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Summary:

I remember having some interesting conversations with some knowledgeable people a couple of years ago when the UMPC was poised for launch.  The conversations covered the thought that the UMPC, basically smaller cheaper Tablet PCs, would begin to infringe on the "real" Tablet PC space when […]

I remember having some interesting conversations with some knowledgeable people a couple of years ago when the UMPC was poised for launch.  The conversations covered the thought that the UMPC, basically smaller cheaper Tablet PCs, would begin to infringe on the "real" Tablet PC space when they began to pick up steam.  The participants in those conversations were always divided with some feeling that Tablet PCs were too different from the UMPC to be affected long-term and the others who felt that as UMPCs began to get more capable and cheaper than their bigger siblings that we would start to see Tablet PC sales to fall.  My opinion then was the latter and some recent developments in the Tablet PC/ UMPC space have left me concerned about the future of the Tablet PC.

EThere is no doubt that the UMPC space is sexier and much more active with different devices being announced all the time.  These devices come in all sizes and shapes and with different capabilities and above all else they are getting cheaper over time.  The Tablet PC on the other hand is largely the same from OEM to OEM with convertibles leading the way and a few slates still being sold.  Let’s face it, the UMPC is a shiny new consumer device for the most part while Tablet PCs are still considered enterprise devices.  Large OEMs like HP only sell Tablet PCs through their business channels while UMPCs are being sold by major consumer retailers.  The action is definitely in the UMPC area over the Tablet PC and I believe it’s the reason we’ve seen a few announcements recently that make me concerned about the Tablet PC.

The first announcement a few weeks back was from Motion Computing, makers of fine slate Tablet PCs.  That announcement informed us of the decision to kill off the WriteTouch version of their latest Tablet PC, the LE1700.  They had previously hyped up the dual digitizer Tablet as the latest and greatest technology designed to keep them competitive with other Tablet PCs that are being sold with both pen and touch digitizers like the Lenovo x61.  The Motion dual digitizer Tablet PC was highly anticipated as the touch capabilities make a lot of sense in a slate format Tablet.  Unfortunately, Motion felt the need to kill off that model before ever shipping it.

Motion made another announcement in the past few days that they are retiring their LS800 slate Tablet PC.  The LS800 is a Tablet PC approaching the UMPC form factor with an 8.4 inch screen and while it has been out for a while enthusiasts were hoping to hear Motion announce a next generation successor to the LS800.  Motion hasn’t stated they won’t produce one but the feeling is that they would have announced a successor jointly with the "end of life" announcement for the LS800.  They didn’t announce a successor so most likely this will be another Tablet PC model that just disappears without a replacement.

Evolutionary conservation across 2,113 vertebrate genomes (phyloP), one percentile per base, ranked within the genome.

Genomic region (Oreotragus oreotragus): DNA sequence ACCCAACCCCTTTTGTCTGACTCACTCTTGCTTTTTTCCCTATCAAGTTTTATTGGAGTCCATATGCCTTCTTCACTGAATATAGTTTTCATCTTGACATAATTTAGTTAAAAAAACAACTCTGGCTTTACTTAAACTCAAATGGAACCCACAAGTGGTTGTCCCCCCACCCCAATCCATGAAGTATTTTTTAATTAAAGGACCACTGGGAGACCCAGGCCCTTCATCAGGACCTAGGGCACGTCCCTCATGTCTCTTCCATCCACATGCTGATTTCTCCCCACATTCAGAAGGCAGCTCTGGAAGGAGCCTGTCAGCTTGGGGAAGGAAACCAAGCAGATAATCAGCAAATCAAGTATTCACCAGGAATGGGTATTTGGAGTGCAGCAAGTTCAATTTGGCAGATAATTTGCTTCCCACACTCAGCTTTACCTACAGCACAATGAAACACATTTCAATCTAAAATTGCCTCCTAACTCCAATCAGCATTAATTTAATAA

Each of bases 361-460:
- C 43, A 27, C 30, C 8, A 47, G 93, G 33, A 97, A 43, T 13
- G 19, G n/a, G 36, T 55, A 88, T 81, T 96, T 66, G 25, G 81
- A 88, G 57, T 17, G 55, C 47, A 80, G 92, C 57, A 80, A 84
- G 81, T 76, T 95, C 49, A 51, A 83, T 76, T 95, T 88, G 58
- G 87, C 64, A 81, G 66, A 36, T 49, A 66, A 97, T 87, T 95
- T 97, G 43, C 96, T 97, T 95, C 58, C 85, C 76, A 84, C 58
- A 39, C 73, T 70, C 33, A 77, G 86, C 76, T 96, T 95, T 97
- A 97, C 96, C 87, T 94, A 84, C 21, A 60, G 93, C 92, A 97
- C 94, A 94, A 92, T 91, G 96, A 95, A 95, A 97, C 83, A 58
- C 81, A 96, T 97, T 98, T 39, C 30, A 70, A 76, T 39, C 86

The last OEM announcement that makes me think that makers are seeing lots of UMPC action and thinking that their sales will not increase was from Gateway.  Originally it was reported that Gateway will stop making Tablet PCs which was surprising since they have been the most active in the consumer space.  Now it’s is coming out that Gateway will still sell their 14 inch Tablets but will cease production of all of their 12 inch models.  What makes this interesting is that the 12 inch models are Gateway’s most recent models to be introduced and yet these smaller Tablet PCs are going away.  The merger with Acer probably has something to do with this decision but let’s face it, if Gateway/ Acer felt that they would make sales they wouldn’t discontinue their latest Tablet PCs.

These actions I have mentioned don’t raise my eyebrows individually but when I look at them all together I get the feeling that Tablet PC OEMs are not feeling very good right about now.  I believe that the explosion of UMPCs has them wondering how the sales of these little Tablet PCs will affect their business and they are beginning to pull back a bit to see what happens.  I could be totally wrong about this but this is the way I see it.

  1. Interestingly enough, I am finding HP convertable Notebooks in Office Depot stores.

    My read is that convertable Notebooks are on the rise while large (>7″) slates are on the way out.